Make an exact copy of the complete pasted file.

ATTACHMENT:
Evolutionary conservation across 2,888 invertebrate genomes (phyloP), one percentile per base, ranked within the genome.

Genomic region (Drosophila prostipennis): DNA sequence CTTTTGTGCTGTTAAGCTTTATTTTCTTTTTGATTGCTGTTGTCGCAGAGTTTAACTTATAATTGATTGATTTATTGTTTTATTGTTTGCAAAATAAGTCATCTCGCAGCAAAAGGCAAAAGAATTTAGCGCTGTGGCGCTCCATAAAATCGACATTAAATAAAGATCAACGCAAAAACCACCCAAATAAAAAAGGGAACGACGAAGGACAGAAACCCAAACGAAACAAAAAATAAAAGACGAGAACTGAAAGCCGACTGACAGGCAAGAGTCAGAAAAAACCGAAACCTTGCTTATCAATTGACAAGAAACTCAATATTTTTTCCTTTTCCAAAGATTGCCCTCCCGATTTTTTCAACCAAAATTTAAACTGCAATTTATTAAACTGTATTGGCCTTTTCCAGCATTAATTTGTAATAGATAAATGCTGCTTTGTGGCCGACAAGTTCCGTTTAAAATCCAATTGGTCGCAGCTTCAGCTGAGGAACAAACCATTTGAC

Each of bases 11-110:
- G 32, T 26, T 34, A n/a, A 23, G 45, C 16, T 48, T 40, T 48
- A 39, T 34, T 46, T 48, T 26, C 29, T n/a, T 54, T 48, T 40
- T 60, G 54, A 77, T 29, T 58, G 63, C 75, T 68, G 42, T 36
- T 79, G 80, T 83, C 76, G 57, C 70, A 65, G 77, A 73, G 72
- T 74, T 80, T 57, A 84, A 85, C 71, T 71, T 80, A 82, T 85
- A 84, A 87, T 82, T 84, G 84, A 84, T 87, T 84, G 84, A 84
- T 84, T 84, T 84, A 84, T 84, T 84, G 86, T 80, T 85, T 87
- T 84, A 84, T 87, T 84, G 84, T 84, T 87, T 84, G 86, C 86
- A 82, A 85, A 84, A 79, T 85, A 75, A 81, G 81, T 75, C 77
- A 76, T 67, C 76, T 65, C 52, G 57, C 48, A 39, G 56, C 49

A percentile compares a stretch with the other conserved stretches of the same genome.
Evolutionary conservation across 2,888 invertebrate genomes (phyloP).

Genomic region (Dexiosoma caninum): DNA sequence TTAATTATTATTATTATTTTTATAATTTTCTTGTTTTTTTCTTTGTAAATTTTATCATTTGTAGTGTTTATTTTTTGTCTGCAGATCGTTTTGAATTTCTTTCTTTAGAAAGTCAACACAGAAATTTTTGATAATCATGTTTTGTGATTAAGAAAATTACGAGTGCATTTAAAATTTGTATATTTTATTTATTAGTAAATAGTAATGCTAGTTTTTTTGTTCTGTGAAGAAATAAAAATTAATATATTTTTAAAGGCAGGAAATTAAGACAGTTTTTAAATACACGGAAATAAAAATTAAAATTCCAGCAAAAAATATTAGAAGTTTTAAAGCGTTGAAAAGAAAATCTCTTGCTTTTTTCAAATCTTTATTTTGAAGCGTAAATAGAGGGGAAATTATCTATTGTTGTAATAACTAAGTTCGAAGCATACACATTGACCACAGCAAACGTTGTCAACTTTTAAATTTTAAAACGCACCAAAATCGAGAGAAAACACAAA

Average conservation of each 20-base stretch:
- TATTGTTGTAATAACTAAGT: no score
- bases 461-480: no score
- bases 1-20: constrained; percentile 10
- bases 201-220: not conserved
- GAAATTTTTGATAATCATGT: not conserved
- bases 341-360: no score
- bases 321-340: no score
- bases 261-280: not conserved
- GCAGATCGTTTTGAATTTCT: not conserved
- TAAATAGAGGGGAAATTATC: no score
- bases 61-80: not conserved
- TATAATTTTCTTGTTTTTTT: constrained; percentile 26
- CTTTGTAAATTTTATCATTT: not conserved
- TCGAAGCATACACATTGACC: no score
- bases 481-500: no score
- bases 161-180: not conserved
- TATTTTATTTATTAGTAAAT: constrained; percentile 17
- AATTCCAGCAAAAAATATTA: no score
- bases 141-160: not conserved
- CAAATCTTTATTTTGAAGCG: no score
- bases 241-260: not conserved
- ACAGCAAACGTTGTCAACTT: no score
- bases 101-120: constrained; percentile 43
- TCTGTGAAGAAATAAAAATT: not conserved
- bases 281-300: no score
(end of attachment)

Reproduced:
Evolutionary conservation across 2,888 invertebrate genomes (phyloP), one percentile per base, ranked within the genome.

Genomic region (Drosophila prostipennis): DNA sequence CTTTTGTGCTGTTAAGCTTTATTTTCTTTTTGATTGCTGTTGTCGCAGAGTTTAACTTATAATTGATTGATTTATTGTTTTATTGTTTGCAAAATAAGTCATCTCGCAGCAAAAGGCAAAAGAATTTAGCGCTGTGGCGCTCCATAAAATCGACATTAAATAAAGATCAACGCAAAAACCACCCAAATAAAAAAGGGAACGACGAAGGACAGAAACCCAAACGAAACAAAAAATAAAAGACGAGAACTGAAAGCCGACTGACAGGCAAGAGTCAGAAAAAACCGAAACCTTGCTTATCAATTGACAAGAAACTCAATATTTTTTCCTTTTCCAAAGATTGCCCTCCCGATTTTTTCAACCAAAATTTAAACTGCAATTTATTAAACTGTATTGGCCTTTTCCAGCATTAATTTGTAATAGATAAATGCTGCTTTGTGGCCGACAAGTTCCGTTTAAAATCCAATTGGTCGCAGCTTCAGCTGAGGAACAAACCATTTGAC

Each of bases 11-110:
- G 32, T 26, T 34, A n/a, A 23, G 45, C 16, T 48, T 40, T 48
- A 39, T 34, T 46, T 48, T 26, C 29, T n/a, T 54, T 48, T 40
- T 60, G 54, A 77, T 29, T 58, G 63, C 75, T 68, G 42, T 36
- T 79, G 80, T 83, C 76, G 57, C 70, A 65, G 77, A 73, G 72
- T 74, T 80, T 57, A 84, A 85, C 71, T 71, T 80, A 82, T 85
- A 84, A 87, T 82, T 84, G 84, A 84, T 87, T 84, G 84, A 84
- T 84, T 84, T 84, A 84, T 84, T 84, G 86, T 80, T 85, T 87
- T 84, A 84, T 87, T 84, G 84, T 84, T 87, T 84, G 86, C 86
- A 82, A 85, A 84, A 79, T 85, A 75, A 81, G 81, T 75, C 77
- A 76, T 67, C 76, T 65, C 52, G 57, C 48, A 39, G 56, C 49

A percentile compares a stretch with the other conserved stretches of the same genome.
Evolutionary conservation across 2,888 invertebrate genomes (phyloP).

Genomic region (Dexiosoma caninum): DNA sequence TTAATTATTATTATTATTTTTATAATTTTCTTGTTTTTTTCTTTGTAAATTTTATCATTTGTAGTGTTTATTTTTTGTCTGCAGATCGTTTTGAATTTCTTTCTTTAGAAAGTCAACACAGAAATTTTTGATAATCATGTTTTGTGATTAAGAAAATTACGAGTGCATTTAAAATTTGTATATTTTATTTATTAGTAAATAGTAATGCTAGTTTTTTTGTTCTGTGAAGAAATAAAAATTAATATATTTTTAAAGGCAGGAAATTAAGACAGTTTTTAAATACACGGAAATAAAAATTAAAATTCCAGCAAAAAATATTAGAAGTTTTAAAGCGTTGAAAAGAAAATCTCTTGCTTTTTTCAAATCTTTATTTTGAAGCGTAAATAGAGGGGAAATTATCTATTGTTGTAATAACTAAGTTCGAAGCATACACATTGACCACAGCAAACGTTGTCAACTTTTAAATTTTAAAACGCACCAAAATCGAGAGAAAACACAAA

Average conservation of each 20-base stretch:
- TATTGTTGTAATAACTAAGT: no score
- bases 461-480: no score
- bases 1-20: constrained; percentile 10
- bases 201-220: not conserved
- GAAATTTTTGATAATCATGT: not conserved
- bases 341-360: no score
- bases 321-340: no score
- bases 261-280: not conserved
- GCAGATCGTTTTGAATTTCT: not conserved
- TAAATAGAGGGGAAATTATC: no score
- bases 61-80: not conserved
- TATAATTTTCTTGTTTTTTT: constrained; percentile 26
- CTTTGTAAATTTTATCATTT: not conserved
- TCGAAGCATACACATTGACC: no score
- bases 481-500: no score
- bases 161-180: not conserved
- TATTTTATTTATTAGTAAAT: constrained; percentile 17
- AATTCCAGCAAAAAATATTA: no score
- bases 141-160: not conserved
- CAAATCTTTATTTTGAAGCG: no score
- bases 241-260: not conserved
- ACAGCAAACGTTGTCAACTT: no score
- bases 101-120: constrained; percentile 43
- TCTGTGAAGAAATAAAAATT: not conserved
- bases 281-300: no score